- Long term cost/benefit. What is it going to cost you the next time you need to make a modification? I've never yet come across a successful website that was designed and left as it was created on day one. Your site needs to change with your business, so make sure you know how you will be billed for those changes, and what the time frame for them will be. Every site also has hosting, bandwidth and maintenance costs that most people don't think of when first creating a site. Look into what these will be, and what you get for them, so that you can budget for them when starting your project. Also keep in mind that a cheap solution with one or two features will probably not serve you as well as a slightly more expensive one with extensive built-in capabilities.
- Personal style and preference. Different businesses will bring different styles and methodologies to the party. Make sure that the one you go with suits your personal preferences. If your internet specialist loves graphic-intensive Flash-based sites, they will probably develop your informative content-based solution, just not as well as someone who specializes in your preferred style.
- Online promotion. Make sure that the business you choose is good at promoting their own online presence. Google, Yahoo, and MSN are the three most popular search engines, so make use of them when choosing a provider. If you are looking for a web developer in your local area, search for the terms you find most important and include the name of your area. For example, I optimize my services for the Joondalup area, so a search for "web design Joondalup" or "web development Joondalup", or many other internet-based services, brings me to the top when people are searching for local service providers. An internet business that is no good at promoting itself online will be worse at helping you get yours up to full potential.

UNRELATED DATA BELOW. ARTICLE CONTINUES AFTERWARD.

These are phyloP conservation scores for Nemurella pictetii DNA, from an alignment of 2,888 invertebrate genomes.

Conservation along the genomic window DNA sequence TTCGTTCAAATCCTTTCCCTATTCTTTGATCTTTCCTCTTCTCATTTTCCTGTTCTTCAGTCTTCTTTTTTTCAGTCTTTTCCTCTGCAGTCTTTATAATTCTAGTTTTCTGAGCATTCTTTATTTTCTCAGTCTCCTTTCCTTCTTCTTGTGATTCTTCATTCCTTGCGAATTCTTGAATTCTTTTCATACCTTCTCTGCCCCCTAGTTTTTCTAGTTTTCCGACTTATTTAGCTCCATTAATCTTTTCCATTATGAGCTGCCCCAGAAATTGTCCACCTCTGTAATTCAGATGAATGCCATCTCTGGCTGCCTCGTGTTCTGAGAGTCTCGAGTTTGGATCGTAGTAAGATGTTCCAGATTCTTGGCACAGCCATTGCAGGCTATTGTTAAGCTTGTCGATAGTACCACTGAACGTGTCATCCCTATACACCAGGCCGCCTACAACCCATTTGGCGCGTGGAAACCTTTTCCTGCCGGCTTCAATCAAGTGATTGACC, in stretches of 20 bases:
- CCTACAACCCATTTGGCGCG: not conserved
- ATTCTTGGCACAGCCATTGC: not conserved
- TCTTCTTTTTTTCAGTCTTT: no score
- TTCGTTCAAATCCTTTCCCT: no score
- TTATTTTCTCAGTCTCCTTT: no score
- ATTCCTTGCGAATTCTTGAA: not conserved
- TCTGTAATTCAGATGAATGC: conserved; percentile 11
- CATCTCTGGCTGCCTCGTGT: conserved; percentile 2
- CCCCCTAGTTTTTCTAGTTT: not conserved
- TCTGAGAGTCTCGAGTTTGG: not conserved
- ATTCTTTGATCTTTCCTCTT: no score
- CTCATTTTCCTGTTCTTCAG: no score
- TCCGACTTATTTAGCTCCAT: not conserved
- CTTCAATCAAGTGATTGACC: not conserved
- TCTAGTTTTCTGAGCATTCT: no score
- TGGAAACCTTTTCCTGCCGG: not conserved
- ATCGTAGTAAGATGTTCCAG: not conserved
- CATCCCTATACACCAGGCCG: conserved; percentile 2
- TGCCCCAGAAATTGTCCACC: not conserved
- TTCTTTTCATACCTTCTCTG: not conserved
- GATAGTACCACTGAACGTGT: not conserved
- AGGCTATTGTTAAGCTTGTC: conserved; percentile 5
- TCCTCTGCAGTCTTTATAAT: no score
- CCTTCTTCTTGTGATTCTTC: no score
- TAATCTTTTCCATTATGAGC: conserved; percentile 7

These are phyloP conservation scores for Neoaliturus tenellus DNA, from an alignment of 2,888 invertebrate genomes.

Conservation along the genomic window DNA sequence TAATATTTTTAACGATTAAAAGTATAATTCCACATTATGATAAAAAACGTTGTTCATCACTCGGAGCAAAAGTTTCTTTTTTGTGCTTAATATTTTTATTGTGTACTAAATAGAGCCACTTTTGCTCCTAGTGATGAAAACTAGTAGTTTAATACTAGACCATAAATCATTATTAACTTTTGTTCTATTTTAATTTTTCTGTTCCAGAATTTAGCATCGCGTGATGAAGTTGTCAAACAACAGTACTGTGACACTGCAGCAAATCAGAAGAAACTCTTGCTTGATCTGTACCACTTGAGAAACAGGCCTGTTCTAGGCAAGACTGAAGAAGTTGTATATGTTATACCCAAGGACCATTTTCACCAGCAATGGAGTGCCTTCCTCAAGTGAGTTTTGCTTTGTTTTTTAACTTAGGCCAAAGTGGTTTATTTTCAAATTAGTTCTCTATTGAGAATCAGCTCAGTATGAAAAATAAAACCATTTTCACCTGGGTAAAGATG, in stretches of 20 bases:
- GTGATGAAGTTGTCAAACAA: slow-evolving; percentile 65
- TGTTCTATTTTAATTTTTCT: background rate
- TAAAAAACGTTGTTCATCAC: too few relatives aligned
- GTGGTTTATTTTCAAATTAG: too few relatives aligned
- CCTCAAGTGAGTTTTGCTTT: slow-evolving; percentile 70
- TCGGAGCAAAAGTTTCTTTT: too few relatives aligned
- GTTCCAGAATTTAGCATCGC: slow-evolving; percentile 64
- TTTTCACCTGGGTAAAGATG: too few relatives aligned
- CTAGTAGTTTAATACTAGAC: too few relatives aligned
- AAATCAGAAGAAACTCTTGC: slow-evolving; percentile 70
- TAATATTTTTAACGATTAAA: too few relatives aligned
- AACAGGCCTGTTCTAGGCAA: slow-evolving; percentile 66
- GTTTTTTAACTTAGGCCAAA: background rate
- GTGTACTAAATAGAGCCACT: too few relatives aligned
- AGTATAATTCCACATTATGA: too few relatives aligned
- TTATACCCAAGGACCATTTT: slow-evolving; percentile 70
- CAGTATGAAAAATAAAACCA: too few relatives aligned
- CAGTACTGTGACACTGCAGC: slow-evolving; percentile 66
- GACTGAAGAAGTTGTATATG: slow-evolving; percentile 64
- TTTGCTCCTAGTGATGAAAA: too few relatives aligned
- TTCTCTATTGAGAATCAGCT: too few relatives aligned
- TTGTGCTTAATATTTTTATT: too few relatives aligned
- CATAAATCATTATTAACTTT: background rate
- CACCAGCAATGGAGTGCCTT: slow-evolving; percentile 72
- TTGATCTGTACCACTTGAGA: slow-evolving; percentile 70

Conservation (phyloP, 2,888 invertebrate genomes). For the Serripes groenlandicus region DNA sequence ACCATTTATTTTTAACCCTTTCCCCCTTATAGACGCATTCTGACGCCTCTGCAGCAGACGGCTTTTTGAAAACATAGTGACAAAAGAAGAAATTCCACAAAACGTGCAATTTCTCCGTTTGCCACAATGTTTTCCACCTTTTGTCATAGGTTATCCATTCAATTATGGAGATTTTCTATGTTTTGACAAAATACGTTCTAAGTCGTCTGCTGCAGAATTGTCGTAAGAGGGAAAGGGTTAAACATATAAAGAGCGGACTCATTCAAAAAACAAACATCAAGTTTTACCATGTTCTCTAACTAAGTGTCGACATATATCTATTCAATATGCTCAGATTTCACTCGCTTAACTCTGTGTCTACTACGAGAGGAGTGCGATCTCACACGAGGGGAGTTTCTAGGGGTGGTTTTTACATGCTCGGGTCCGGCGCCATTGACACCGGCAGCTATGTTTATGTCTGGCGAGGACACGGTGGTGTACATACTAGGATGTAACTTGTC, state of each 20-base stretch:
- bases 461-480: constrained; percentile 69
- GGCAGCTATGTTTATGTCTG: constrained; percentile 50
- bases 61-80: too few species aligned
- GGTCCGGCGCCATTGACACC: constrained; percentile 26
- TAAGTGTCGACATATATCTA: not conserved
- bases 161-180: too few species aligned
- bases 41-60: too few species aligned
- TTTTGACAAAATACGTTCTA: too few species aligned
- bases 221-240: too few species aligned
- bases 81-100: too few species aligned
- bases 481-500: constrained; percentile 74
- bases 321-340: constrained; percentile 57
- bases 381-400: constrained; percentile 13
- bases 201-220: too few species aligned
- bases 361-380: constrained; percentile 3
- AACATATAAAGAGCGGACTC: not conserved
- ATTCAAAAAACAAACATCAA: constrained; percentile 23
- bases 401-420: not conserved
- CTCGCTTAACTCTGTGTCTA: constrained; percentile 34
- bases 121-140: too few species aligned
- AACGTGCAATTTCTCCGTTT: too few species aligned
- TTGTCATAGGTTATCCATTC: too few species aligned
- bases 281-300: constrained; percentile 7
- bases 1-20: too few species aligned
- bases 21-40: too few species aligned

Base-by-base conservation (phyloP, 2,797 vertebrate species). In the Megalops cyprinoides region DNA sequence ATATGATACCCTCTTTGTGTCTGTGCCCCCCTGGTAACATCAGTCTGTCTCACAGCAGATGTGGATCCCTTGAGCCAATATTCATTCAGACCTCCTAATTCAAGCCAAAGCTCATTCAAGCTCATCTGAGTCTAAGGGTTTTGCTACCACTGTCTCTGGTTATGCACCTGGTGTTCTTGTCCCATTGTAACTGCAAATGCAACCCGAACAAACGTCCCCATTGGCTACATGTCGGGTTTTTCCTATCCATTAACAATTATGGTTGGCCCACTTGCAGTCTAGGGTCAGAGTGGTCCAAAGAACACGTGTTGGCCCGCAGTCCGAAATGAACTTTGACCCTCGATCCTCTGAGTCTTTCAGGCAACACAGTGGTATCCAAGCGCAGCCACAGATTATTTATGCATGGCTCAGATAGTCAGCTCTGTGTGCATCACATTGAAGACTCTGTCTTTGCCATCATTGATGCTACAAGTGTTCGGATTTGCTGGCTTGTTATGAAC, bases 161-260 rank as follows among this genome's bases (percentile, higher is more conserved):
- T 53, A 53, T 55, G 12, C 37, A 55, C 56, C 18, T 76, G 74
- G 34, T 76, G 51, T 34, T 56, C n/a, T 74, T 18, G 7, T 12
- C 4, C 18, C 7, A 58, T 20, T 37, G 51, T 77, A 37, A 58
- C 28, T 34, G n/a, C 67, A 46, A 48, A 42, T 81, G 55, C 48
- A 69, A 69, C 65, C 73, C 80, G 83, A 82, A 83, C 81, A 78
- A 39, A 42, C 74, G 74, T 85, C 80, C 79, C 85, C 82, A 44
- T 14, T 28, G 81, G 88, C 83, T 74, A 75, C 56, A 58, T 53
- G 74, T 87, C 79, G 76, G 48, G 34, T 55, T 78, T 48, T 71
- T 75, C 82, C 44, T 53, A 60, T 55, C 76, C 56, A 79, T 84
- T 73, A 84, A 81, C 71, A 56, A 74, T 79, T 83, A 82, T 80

- Satisfaction guarantees. No website can make a flawed business model work, but an online expert should be able to help you make it everything it can be over time, much the same way a personal trainer can't make you fit overnight, but they can help you become a top athlete with focused ongoing attention. Find out what guarantees, if any, are provided. This is a real differentiator, because, understandably, many web design businesses won't do this. Those that do are at least serious and confident in their abilities to ensure that their clients are happy and successful.
- Management of expectations. Any internet business that claims excessive short term success rates is probably overselling themselves. Make sure that they (and you) are realistic about the time frames in which your online presence will start producing results.
- Consulting skills. Make sure that you are dealing with an internet consultancy, not just a web design house. Experienced internet consultants have the business experience to help you make your business successful online in ways a web designer will probably not.
- Find successful web sites online. Many will have the site developer's details in the footer, or in a credits section of the site.
This article was posted on March 24, 2006